I told the girls that those feelings are completely normal but it is beneficial to have a way of coping with them. I introduced the idea of having a "power word" - a word that acts as a source of power and encouragement when we're not feeling so great about ourselves. Here's the list of power words the girls came up with: 

I showed the girls my Little Words Project bracelets that I wear every single day. I get questions about them from my students all the time but I've never actually explained them to anyone. My bracelets say "empower" and "faith". Both of those words are extremely meaningful to me and they give me tons of encouragement on a daily basis. Whether I'm teaching, running, having a good day, or having a bad day, I often look down at my wrist as motivation to keep going and never give up. I wanted the girls to have something like that as well to give them strength when they need it the most. 

Each girl chose her own "power word" that was the most encouraging to her. They were super excited to make these and I'm happy that we got to share that moment together. 



The Perfect Body

This week in Girl Rising...

How this makes me feel is don't let someone make you think that you are not important
because you are important to this world. Don't let them steal your joy. I love you
and your joy. Don't put on makeup because the real you is beautiful. If they don't
that then I do. 

If people were more concerned with how they
looked on the inside then the outside, the
world would be a nicer place to exist.
Happiness and confidence are the prettiest
things you can wear. Outer beauty
pleases the eye, inner beauty
captivates the heart.

After last week's magical moments of sharing our insecurities, this week was all about discovering the root of the problem. Where do we get these ideas of not feeling good enough?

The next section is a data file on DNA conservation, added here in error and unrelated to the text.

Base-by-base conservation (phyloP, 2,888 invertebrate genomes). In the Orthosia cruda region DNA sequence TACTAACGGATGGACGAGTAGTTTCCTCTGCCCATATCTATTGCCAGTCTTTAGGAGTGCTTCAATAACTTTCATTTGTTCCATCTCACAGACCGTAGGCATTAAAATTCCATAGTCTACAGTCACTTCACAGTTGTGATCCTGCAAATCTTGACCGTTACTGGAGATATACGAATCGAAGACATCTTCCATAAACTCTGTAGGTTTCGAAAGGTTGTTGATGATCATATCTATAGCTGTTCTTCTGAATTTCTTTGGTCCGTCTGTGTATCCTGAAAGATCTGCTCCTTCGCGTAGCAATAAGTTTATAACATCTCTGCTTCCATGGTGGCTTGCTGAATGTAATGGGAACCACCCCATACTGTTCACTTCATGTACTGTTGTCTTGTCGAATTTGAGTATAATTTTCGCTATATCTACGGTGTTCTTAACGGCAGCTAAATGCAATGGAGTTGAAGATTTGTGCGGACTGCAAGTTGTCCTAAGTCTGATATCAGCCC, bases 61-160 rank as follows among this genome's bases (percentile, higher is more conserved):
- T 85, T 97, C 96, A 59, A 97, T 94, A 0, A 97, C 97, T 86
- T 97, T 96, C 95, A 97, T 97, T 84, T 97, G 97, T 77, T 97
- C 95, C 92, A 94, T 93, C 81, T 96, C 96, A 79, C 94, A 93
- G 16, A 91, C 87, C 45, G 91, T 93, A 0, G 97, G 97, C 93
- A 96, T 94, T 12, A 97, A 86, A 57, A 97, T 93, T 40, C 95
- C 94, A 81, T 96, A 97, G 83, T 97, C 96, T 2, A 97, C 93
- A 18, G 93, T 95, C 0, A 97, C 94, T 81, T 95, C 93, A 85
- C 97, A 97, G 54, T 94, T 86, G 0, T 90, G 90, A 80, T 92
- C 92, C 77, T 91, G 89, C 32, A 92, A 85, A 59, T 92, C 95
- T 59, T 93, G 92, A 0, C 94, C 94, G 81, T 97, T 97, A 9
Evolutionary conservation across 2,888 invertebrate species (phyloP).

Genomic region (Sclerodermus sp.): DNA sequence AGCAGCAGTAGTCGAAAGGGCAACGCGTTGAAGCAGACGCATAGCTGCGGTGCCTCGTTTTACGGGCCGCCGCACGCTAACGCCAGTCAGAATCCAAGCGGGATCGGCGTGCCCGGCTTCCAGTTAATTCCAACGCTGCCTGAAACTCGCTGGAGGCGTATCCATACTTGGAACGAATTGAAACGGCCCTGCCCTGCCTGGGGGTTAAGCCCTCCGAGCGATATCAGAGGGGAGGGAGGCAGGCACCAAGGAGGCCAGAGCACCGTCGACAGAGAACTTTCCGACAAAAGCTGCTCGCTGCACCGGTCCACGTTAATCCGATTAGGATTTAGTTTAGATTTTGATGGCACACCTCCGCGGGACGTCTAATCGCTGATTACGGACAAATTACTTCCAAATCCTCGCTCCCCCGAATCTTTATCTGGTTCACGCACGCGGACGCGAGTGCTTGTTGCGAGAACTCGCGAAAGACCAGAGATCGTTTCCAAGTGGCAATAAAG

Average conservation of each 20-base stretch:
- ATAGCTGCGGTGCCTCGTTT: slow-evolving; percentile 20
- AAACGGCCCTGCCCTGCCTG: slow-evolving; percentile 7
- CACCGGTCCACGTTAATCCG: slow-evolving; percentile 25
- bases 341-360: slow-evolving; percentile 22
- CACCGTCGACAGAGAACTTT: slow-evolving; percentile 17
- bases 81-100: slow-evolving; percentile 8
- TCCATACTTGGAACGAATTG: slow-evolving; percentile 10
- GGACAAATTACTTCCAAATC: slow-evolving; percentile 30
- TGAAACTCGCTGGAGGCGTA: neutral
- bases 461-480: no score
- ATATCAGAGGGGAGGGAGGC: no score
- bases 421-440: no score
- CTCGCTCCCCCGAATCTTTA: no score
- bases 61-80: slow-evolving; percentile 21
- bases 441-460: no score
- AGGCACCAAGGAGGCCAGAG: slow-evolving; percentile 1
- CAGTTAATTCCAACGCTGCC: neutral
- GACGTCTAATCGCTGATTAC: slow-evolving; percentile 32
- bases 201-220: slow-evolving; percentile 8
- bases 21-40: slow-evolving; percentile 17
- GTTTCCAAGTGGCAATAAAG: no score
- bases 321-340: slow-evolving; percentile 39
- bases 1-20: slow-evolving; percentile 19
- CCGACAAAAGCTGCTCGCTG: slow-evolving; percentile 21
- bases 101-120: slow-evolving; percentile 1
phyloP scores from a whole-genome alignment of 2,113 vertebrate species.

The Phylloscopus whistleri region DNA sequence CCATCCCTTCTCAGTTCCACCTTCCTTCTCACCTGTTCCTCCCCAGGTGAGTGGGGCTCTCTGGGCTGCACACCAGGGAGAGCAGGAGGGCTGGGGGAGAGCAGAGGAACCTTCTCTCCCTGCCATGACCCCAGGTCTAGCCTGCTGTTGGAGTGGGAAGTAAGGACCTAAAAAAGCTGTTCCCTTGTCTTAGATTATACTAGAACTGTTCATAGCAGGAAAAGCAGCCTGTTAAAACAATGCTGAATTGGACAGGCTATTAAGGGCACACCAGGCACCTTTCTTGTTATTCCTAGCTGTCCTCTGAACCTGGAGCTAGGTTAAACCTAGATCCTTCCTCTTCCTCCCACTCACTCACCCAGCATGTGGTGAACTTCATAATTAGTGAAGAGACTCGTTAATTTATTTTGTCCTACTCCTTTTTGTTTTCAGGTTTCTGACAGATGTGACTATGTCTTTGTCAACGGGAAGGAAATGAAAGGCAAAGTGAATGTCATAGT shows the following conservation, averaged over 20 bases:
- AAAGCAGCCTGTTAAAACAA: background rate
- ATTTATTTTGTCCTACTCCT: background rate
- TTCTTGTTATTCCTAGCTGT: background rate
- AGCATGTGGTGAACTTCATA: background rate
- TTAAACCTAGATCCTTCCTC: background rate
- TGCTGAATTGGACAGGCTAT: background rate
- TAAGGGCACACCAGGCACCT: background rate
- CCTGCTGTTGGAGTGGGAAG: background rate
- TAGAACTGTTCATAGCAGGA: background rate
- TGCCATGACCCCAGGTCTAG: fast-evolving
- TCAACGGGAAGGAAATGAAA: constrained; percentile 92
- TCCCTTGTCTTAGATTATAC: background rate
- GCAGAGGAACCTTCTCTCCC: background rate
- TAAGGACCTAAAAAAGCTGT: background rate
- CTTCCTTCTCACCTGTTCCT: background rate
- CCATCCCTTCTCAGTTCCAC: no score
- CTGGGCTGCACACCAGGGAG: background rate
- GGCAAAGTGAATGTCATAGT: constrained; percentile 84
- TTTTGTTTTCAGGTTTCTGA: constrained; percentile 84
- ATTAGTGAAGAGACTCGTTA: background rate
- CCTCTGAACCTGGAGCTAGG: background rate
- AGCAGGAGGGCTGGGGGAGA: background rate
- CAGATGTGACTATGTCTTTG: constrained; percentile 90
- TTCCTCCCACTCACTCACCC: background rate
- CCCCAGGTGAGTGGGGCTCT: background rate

I gave the girls the challenge of drawing a picture of a girl with the "perfect body". They split up and separated from each other to make sure that their ideas were not influenced by someone else's. This is what they came up with: 

We came back together to make a list of what qualities make up the "perfect body". They told me things like blonde hair, short in height, skinny, clear skin, and long, flowy hair. I asked them where we get these ideas from and together, we came to the conclusion that we see those qualities in princesses, dolls, models, and actresses. We looked around the room and realized that all of us don't really look like those people. I posed the questions: Does that mean I'm ugly? Does that mean I'm not good enough? Does that make those women better than me? All of the girls quickly confirmed that even though we're different, we are just as beautiful. 

After, we watched this video. I wanted to show the girls that the beautiful women we see in magazines and on TV are, more times than not, completely digitally altered. As girls, we spend so much time trying to be something that was actually created by a computer. The women that we idolize in the media have flaws and imperfections just like you and me. 

Then we watched another video to show that we see ourselves differently than the way the people in our lives see us. Sometimes, we spend so much time picking on our imperfections that we fail to see the qualities that make us unique and beautiful. The insecurities that we talked about last week are all that we can see. However, the people in our lives that love us don't see those imperfections at all. Instead, they only see our beauty, our talents, our shining personality that sets us apart from the rest. This video highlights that sometimes people see us better than we see ourselves. 

I encourage you to finish this sentence: 
I am beautiful because ____________. 


Voicing our insecurities

Oh my goodness, this week was MAGICAL. I almost wish someone else was in the room to witness the amazingness that occurred. I'm not even sure how to describe it to y'all but I'll try my best.